Note: In light of last evening's video release, I'm republishing this 2009 piece in full. It seems very timely.
Peggy Noonan’s Wall Street Journal column today [August 28, 2009] reminds readers of a graceful tribute to John F. Kennedy delivered by President Reagan in 1985.
Here’s an extract:
And when he died, when that comet disappeared over the continent, a whole nation grieved and would not forget. A tailor in New York put a sign on the door: ‘Closed due to a death in the family.’ The sadness was not confined to us. ‘They cried the rain down that night,’ said a journalist in Europe. They put his picture up in huts in Brazil and tents in the Congo, in offices in Dublin and Danzig. That was one of the things he did for his country, for when they honored him they were honoring someone essentially, quintessentially, completely American.
Many men are great, but few capture the imagination and the spirit of the times. The ones who do are unforgettable. Four administrations have passed since John Kennedy’s death, five presidents have occupied the Oval Office, and I feel sure that each of them thought of John Kennedy now and then, and his thousand days in the White House.
And sometimes I want to say to those who are still in school, and who sometimes think that history is a dry thing that lives in a book, that nothing is ever lost in that house. Some music plays on. I have been told that late at night when the clouds are still and the moon is high, you can just about hear the sound of certain memories brushing by. You can almost hear, if you listen close, the whir of a wheelchair rolling by and the sound of a voice calling out, ‘And another thing, Eleanor.’ Turn down a hall and you hear the brisk strut of a fellow saying, ‘Bully! Absolutely ripping!’ Walk softly now and you’re drawn to the soft notes of a piano and a brilliant gathering in the East Room, where a crowd surrounds a bright young president who is full of hope and laughter.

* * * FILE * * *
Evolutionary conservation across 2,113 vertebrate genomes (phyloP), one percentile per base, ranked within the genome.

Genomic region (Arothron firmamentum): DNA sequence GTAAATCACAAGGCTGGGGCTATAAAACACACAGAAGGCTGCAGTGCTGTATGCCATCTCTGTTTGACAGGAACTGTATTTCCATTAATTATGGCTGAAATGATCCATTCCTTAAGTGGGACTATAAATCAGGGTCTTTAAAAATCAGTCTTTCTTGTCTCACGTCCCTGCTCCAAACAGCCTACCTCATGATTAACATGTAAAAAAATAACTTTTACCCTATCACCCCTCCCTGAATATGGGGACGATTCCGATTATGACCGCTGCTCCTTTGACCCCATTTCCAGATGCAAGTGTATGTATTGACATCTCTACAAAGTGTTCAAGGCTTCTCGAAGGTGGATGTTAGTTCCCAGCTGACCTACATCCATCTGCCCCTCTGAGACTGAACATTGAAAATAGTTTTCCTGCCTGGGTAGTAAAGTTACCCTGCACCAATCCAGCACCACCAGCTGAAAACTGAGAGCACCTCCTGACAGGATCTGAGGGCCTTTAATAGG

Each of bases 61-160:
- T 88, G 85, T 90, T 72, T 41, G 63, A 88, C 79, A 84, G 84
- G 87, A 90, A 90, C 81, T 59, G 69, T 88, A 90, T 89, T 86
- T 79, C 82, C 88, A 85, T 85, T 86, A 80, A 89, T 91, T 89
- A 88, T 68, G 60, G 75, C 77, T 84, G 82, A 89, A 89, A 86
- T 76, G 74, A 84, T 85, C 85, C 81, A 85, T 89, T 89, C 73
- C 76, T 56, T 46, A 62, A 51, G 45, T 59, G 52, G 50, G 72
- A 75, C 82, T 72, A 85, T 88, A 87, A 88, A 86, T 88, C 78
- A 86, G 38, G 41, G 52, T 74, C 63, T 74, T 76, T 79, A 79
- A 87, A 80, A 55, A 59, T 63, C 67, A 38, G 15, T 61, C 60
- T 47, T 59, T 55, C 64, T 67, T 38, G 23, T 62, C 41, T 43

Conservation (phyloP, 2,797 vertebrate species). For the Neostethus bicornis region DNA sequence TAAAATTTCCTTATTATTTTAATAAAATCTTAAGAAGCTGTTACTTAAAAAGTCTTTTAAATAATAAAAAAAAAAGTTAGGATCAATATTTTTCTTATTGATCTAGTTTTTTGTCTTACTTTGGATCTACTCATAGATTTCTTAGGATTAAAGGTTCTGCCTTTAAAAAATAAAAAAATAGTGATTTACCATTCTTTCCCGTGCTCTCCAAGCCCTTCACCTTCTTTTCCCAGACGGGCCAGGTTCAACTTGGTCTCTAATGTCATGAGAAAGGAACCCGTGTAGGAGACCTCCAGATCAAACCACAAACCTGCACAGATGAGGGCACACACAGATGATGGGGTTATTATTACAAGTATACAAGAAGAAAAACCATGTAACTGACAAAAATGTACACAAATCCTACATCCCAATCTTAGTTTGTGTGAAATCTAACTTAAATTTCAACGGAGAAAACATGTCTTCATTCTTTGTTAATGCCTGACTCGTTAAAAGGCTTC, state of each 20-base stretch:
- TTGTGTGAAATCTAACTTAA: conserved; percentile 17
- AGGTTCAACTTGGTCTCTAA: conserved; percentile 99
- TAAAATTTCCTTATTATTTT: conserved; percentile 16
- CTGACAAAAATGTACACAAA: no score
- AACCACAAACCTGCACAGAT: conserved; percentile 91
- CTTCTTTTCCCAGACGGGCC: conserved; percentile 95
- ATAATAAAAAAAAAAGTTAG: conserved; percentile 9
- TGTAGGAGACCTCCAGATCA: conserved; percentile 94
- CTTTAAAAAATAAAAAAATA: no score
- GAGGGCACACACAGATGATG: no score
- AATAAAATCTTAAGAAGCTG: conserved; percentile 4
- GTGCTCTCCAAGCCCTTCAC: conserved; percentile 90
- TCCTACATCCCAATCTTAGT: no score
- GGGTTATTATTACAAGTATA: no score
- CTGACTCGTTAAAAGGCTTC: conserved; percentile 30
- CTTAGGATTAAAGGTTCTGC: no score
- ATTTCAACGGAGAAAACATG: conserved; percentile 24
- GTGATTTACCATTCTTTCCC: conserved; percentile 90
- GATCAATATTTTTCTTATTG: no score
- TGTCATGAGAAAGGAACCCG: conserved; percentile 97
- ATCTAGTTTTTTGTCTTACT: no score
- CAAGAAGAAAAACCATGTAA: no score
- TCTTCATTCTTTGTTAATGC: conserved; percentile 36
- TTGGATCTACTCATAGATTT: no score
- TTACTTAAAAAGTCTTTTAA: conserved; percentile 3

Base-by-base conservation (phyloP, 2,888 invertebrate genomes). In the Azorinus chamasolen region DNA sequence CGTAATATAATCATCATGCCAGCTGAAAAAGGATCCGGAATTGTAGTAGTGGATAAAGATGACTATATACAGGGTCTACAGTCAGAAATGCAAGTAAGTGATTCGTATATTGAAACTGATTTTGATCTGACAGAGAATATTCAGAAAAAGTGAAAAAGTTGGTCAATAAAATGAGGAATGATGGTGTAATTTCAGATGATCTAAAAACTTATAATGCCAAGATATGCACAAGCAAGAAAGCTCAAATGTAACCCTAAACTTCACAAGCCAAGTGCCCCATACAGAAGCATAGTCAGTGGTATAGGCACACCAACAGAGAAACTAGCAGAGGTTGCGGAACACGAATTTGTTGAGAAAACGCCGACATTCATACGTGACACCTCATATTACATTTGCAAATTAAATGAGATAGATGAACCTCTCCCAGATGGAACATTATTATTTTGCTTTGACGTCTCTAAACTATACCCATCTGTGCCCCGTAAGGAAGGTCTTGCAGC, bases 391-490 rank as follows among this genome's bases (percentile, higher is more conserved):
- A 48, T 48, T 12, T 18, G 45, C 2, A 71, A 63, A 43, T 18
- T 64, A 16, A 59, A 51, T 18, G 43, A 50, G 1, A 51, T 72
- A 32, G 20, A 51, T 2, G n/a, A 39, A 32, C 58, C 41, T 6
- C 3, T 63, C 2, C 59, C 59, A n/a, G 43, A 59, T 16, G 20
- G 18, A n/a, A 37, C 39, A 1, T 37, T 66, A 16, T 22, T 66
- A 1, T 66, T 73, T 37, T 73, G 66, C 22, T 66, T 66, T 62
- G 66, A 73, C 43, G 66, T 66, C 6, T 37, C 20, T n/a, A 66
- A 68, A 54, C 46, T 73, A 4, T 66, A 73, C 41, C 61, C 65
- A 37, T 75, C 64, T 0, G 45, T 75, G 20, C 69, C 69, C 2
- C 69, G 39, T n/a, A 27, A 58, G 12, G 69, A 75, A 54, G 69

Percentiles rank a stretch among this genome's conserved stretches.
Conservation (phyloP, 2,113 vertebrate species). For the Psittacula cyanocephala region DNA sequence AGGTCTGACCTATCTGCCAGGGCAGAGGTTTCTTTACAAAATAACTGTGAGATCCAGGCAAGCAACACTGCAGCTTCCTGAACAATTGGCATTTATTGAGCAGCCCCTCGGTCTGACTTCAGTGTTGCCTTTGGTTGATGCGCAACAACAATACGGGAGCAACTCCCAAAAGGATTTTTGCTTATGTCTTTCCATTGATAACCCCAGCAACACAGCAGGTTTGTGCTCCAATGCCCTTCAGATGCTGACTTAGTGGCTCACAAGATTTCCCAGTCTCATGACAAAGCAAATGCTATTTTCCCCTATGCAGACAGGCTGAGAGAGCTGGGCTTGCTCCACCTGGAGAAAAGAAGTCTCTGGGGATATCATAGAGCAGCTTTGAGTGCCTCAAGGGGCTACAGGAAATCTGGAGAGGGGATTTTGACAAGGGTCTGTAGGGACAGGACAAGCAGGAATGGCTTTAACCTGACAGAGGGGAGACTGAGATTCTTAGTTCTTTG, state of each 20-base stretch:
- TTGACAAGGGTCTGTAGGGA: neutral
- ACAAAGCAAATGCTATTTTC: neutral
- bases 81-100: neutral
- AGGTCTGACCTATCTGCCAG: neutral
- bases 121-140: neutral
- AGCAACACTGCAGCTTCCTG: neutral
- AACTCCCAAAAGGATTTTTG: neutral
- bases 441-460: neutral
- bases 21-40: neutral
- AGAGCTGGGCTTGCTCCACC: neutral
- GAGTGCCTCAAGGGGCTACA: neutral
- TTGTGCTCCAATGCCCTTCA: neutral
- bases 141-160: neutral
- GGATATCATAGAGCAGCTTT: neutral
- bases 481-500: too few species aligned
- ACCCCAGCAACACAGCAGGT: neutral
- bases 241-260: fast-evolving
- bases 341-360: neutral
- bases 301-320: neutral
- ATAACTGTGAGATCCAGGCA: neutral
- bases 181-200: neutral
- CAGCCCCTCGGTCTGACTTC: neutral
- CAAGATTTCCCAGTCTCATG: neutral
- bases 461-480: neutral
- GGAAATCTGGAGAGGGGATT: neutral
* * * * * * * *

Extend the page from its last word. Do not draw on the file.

Lovely, right? And lovely in part because one of the hands that worked on that speech was Peggy’s – and Peggy, though of course a conservative Republican, is a proud Irish Catholic who witnessed and remembered the election of an Irish Catholic to the White House. She may have agreed with President Kennedy on very little, but a quarter century after his election, he still claimed some portion of her heart.
Now here’s the thing to remember, as the nation pays tribute to Jack Kennedy’s last brother: There are boys and girls who will feel into the 2080s about President Obama the same way that Peggy Noonan still feels about President Kennedy. Some of those boys and girls – I trust many – will develop the wisdom to grow into Republicans and conservatives, as so many Irish Democrats did after 1960. Maybe someday one of those boys or girls will write the speech that a future Republican president will deliver in memory of former President Obama. Maybe they will come to see all that is wrong with the Obama agenda and worldview. But they will never forget how they felt in November 2008. As we struggle to defeat that Obama agenda, let’s never forget that we are also playing to capture his supporters – and let’s try to refrain from doing things for short-term gain that will impede that larger long-term project.